Paul  00:01

Well, the past, really, to get into CBD started, I would say back in April 2013. And Susan kind of developed some health issues that were concerning, just started having symptoms: neuropathy, fatigue, dizziness, night sweats, and just a bunch of different things which we really didn’t understand what’s going on and that kind of led us on this journey that took us through a lot of different modes, medicine, looking for answers.


Vadim  00:37

All right. And we are back in class. This is Vadim, the CBD professor from Your school to learn all about cannabidiol. I think you are really going to enjoy this episode of the CBD School Podcast. I sat down with the husband-and-wife team, Paul and Susan, of SUPA Naturals who are also the sponsors of this episode. You’re going to love hearing about Susan’s story of Lyme disease and how CBD helped her with her symptoms. And when you’re done listening, make sure to visit, which is spelled, where you can get 15% off with coupon code CBDSCHOOL15, which is just for listeners of the CBD School Podcast. So again, that website is supanaturals, spelled and use the coupon code at the CBDSCHOOL15 for 15% off your order. Thanks for listening and enjoy the show. 


On today’s episode of the podcast, I have a husband-and-wife team, I’m pretty sure, and they are Paul and Susan of SUPA Naturals, the co-founders. And the first thing I always ask people is where are you calling in from, California?


Paul  02:09

Actually, we’re in Seattle today. 


Vadim  02:12

Okay, okay. Well, welcome to the show. Very nice to have you.


Paul & Susan  02:14

Thank you. Very excited to be here.


Susan  02:15

Oh my gosh.


Vadim  02:19

That happens all the time. No worries. Well, very nice to have you, Paul and Susan. So did I get that right, husband and wife? 


Paul  02:26

That’s correct. 


Vadim  02:26

Okay, good, good. Glad I didn’t mess that up. So yes, you two are the co-founders of SUPA Naturals, which is an interesting name, and the first thing I want to ask you is where does the name come from?


Paul  02:38

Right. It actually should be relatively obvious, but it’s just a combination of our first two names. So the SU from Susan and the PA from Paul, we pushed it together came up with SUPA. We thought it was kind of a nice play on words.


Vadim  02:52

I like that. I do like that. And when did you start the company? It’s a relatively new endeavor for you? 


Paul  02:59

It is relatively new. I guess we started working on it mid-2019. We just launched the website right before Thanksgiving last year, so late November 2019. And so we’ve been up and running since then. And we’re looking to do other things after getting up and running, but that’s where we are right now.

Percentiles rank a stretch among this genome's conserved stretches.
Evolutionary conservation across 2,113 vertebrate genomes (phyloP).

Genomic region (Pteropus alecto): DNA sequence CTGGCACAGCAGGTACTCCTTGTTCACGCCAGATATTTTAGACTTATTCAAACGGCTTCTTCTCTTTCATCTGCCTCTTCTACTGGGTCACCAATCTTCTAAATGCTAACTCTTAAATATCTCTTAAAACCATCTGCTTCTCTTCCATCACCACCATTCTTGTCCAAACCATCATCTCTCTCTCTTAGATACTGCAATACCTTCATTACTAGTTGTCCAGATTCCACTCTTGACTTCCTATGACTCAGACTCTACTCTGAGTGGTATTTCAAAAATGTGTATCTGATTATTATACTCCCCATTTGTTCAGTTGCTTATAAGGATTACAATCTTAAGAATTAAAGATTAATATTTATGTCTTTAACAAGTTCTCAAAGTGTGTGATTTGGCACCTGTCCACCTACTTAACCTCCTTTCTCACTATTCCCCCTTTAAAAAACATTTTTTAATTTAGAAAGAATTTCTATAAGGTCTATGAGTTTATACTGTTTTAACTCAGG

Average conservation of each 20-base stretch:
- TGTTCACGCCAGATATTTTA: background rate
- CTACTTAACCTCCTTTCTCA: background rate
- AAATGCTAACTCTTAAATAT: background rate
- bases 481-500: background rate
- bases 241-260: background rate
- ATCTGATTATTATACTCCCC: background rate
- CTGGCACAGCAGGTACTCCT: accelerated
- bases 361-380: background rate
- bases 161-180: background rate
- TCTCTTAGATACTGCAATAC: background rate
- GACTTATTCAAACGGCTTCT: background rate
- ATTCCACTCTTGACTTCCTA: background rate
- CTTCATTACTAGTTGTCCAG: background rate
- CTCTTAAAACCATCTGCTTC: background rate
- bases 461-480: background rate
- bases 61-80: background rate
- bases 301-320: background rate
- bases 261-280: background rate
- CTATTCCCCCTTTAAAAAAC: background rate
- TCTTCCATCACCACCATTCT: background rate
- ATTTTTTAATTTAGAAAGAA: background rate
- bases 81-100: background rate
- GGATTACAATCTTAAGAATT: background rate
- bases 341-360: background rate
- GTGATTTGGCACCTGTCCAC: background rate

Being Diagnosed with Lyme Disease 


Vadim  03:17

Nice. Okay, well, what made you want to start a CBD company?


Paul  03:21

Well, the past, really, to get into CBD started, I would say back in April 2013. And Susan kind of developed some health issues that were concerning, just started having symptoms: neuropathy, fatigue, dizziness, night sweats, and just a bunch of different things which we really didn’t understand what’s going on and that kind of led us on this journey that took us through a lot of different modes, medicine, looking for answers. And I think probably Susan can go into a little bit more detail about where we went to on this journey and what we learned and where we came out of the end. 


Susan  03:39

I mean, it was pretty crazy. So we just came back. Actually, we’re on the plane back from San Diego with our kids for spring break. And on the plane, I just started getting these shooting pains only on the left side of my body, like through my arm, through my foot, and then my foot and my arm, from my elbow to my hand just started tingling and it wouldn’t go away. And I was getting muscle twitches — like all kinds of neurological problems. And so when we got home, I developed a fever. I was in bed for probably four or five days. Night sweats like Paul had mentioned. It was kind of scary. I was like, I don’t know what was going on with me. But of course, you know, I didn’t feel well enough to go see our GP at the time. 


So you know, after probably a week, after a week or so, after we’ve gotten home, had an appointment with our doctor and with somebody we’ve seen for years, he was great. And you know, I was told,  “Susan, you’re so healthy, you know, there’s nothing wrong with you. This must be just a fluke. I’m sure it’ll go away but I’ll check you out anyway.” And of course the little neurological exam he gave me and passed fine and he’s like, “Okay, let’s do some blood work.” That all came back normal. And so he referred me to a neurologist who suggested I get some MRIs because my symptoms were really quite odd. And so I had the MRIs done, which for me was kind of terrifying. I’m not a claustrophobic person, being in that tiny little vessel was not —


Vadim  05:18

I understand that.


Susan  05:21

And it’s funny to this day, I can’t listen to Norah Jones, because that’s what they gave me on the headphones while in that thing. Sorry, Norah, I just can’t anymore. Anyway, so the neurologist, you know, got the reports back. And, you know, everything looked fine. Throughout there, Paul  reminded me. I’ve forgotten about this, probably because I blocked it out. But she’s like, “You know, it’s quite possible that you’re developing early symptoms of MS. But there’s nothing in your MRIs yet that’s showing any degenerative signs because it’s too early.” And so yeah, I must have completely blocked this out. Because he’s like, “You are a mess.” Leaving the neurologist, of course, because, you know, who wants to hear that they could have MS, you know, that’s horrible, right?


Vadim  06:03